1. Do you have a body? Do you run? Then you have a “runner’s body.”
It may sound like a stereotype, but some runners struggle with their body. Based on the number of elite athletes who have come out over the past few years to share their struggles with eating disorders, RED-S syndrome or body dysmorphia, it’s now become more acceptable to acknowledge that, for various reasons, running can be either a symptom or a cause of body image issues for some athletes.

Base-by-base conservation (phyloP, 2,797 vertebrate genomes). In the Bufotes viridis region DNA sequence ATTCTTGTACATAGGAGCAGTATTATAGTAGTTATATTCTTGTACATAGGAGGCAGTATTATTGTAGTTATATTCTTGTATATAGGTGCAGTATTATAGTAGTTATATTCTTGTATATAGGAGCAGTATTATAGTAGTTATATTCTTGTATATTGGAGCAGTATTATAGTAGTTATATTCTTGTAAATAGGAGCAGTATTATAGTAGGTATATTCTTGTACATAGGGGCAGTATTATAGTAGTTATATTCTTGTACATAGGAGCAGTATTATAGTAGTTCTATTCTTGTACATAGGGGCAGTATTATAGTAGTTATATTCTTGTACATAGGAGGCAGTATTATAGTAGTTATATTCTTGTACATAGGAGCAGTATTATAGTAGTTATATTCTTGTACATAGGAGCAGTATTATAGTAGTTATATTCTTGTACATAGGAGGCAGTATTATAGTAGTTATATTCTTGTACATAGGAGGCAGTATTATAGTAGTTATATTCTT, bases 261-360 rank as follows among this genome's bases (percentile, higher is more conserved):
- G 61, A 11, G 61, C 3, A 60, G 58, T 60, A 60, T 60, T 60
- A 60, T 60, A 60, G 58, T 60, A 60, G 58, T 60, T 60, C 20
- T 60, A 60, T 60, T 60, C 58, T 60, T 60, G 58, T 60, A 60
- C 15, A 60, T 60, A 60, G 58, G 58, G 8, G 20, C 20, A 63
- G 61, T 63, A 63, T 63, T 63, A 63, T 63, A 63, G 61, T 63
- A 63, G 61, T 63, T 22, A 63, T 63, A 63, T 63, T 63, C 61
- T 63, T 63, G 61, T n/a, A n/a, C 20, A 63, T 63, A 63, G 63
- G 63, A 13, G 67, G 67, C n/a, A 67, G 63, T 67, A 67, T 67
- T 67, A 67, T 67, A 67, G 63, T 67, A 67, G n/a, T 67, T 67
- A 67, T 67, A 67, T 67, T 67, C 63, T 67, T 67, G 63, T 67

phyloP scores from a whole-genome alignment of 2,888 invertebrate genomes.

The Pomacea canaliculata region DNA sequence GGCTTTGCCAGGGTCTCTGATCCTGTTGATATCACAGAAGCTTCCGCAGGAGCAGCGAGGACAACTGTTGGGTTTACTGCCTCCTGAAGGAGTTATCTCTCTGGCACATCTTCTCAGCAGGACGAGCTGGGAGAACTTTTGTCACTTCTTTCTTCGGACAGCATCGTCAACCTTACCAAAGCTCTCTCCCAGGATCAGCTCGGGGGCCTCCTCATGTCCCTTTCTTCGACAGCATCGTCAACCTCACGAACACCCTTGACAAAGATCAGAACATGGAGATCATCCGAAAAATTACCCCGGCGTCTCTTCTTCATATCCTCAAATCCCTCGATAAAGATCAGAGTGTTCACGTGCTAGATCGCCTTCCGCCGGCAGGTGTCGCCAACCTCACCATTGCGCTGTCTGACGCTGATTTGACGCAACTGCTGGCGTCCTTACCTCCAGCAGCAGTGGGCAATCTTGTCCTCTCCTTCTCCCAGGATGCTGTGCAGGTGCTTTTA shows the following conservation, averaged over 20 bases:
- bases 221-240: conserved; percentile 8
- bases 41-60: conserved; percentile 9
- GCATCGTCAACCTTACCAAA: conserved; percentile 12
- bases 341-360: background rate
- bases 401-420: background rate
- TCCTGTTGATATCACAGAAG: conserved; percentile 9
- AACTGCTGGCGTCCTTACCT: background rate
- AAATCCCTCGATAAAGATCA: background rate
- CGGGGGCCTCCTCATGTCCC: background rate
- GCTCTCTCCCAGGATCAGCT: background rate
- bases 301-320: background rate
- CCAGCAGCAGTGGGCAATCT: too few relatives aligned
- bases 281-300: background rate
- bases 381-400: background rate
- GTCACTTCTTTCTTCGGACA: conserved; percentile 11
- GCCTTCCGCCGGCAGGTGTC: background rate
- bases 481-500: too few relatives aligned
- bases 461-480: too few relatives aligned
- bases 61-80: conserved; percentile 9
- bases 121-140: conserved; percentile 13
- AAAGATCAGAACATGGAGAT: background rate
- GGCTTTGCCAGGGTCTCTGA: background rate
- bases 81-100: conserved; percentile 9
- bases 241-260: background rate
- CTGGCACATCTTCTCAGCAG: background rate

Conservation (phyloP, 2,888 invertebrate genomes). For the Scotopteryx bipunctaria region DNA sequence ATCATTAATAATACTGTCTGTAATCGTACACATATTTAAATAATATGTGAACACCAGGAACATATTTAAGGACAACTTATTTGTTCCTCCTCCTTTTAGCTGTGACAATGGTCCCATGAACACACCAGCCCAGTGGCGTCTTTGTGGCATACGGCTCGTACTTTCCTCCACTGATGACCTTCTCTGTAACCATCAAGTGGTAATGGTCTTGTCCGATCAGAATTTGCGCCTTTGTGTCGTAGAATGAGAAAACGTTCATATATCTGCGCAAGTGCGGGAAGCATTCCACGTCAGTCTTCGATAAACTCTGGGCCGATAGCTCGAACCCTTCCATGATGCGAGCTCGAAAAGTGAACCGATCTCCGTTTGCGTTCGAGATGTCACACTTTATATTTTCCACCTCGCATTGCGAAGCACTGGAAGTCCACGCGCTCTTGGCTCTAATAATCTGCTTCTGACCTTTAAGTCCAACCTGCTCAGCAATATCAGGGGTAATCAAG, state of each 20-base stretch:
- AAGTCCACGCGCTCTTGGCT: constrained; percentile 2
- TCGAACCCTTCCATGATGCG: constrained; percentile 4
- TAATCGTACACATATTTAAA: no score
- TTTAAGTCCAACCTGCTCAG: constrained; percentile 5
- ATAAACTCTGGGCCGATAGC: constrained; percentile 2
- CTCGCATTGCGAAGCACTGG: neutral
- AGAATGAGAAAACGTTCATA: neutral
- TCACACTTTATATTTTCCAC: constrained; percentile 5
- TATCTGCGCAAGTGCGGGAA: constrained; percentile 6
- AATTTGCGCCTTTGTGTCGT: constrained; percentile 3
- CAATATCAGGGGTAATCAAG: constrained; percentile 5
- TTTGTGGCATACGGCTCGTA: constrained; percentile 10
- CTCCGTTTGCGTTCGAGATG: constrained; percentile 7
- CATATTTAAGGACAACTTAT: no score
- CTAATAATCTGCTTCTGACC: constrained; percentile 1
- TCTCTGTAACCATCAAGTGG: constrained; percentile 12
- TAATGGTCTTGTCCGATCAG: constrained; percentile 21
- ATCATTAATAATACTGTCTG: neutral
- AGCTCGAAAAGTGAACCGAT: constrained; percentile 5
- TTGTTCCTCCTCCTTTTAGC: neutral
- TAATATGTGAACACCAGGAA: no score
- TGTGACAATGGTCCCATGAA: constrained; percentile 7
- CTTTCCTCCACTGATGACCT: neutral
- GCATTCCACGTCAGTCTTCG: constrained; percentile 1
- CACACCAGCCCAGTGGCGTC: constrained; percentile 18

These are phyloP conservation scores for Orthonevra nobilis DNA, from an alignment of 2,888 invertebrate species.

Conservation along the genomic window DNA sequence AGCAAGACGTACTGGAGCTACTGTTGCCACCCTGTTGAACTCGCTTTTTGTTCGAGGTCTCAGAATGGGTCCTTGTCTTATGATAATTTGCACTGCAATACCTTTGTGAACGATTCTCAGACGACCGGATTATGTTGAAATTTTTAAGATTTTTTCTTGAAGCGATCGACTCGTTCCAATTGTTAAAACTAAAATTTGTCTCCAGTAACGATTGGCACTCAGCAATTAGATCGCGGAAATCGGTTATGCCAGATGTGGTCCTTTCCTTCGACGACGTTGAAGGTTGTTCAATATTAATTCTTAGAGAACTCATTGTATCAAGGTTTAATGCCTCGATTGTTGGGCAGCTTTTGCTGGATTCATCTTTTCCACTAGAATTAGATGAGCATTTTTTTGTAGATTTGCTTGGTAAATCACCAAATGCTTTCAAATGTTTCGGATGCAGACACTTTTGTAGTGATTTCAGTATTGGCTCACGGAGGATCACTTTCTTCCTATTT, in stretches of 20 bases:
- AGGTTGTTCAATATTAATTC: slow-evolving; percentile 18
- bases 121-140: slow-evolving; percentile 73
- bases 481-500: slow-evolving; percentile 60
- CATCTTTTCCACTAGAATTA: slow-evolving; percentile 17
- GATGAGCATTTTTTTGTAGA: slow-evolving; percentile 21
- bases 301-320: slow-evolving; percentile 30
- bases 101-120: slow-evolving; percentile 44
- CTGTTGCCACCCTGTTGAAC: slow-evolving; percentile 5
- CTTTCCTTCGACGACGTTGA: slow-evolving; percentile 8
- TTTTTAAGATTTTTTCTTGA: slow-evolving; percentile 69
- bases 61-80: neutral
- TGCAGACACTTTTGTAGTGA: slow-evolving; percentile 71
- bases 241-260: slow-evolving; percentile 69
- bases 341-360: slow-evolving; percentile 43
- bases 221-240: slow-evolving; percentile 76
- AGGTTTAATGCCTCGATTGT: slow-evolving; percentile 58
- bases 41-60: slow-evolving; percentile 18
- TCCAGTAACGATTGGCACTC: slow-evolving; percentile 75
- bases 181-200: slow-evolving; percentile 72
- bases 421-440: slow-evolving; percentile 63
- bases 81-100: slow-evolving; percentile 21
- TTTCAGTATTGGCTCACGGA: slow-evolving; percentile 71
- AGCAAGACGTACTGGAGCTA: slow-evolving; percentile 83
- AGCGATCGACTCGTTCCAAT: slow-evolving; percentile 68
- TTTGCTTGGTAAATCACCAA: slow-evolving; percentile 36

My own experience struggling with my body began when I joined the cross-country team in high school. I’d look to Runner’s World feature stories on tall, lean, white runners and feel disgust at my body for not being the same--which then led to overtraining, restrictive eating and a misunderstanding of my body’s unique strengths and beauty. While I’ve evolved and moved past the majority of these challenges, I still have moments where, when scrolling through Instagram, I see bodies that make my own feel like an imposter.
I wish I could tell my younger self that having a body that stays healthy and can run consistently is all you need to be a REAL runner, and that the media’s decision to highlight one body type over others is an issue with the media and not with me.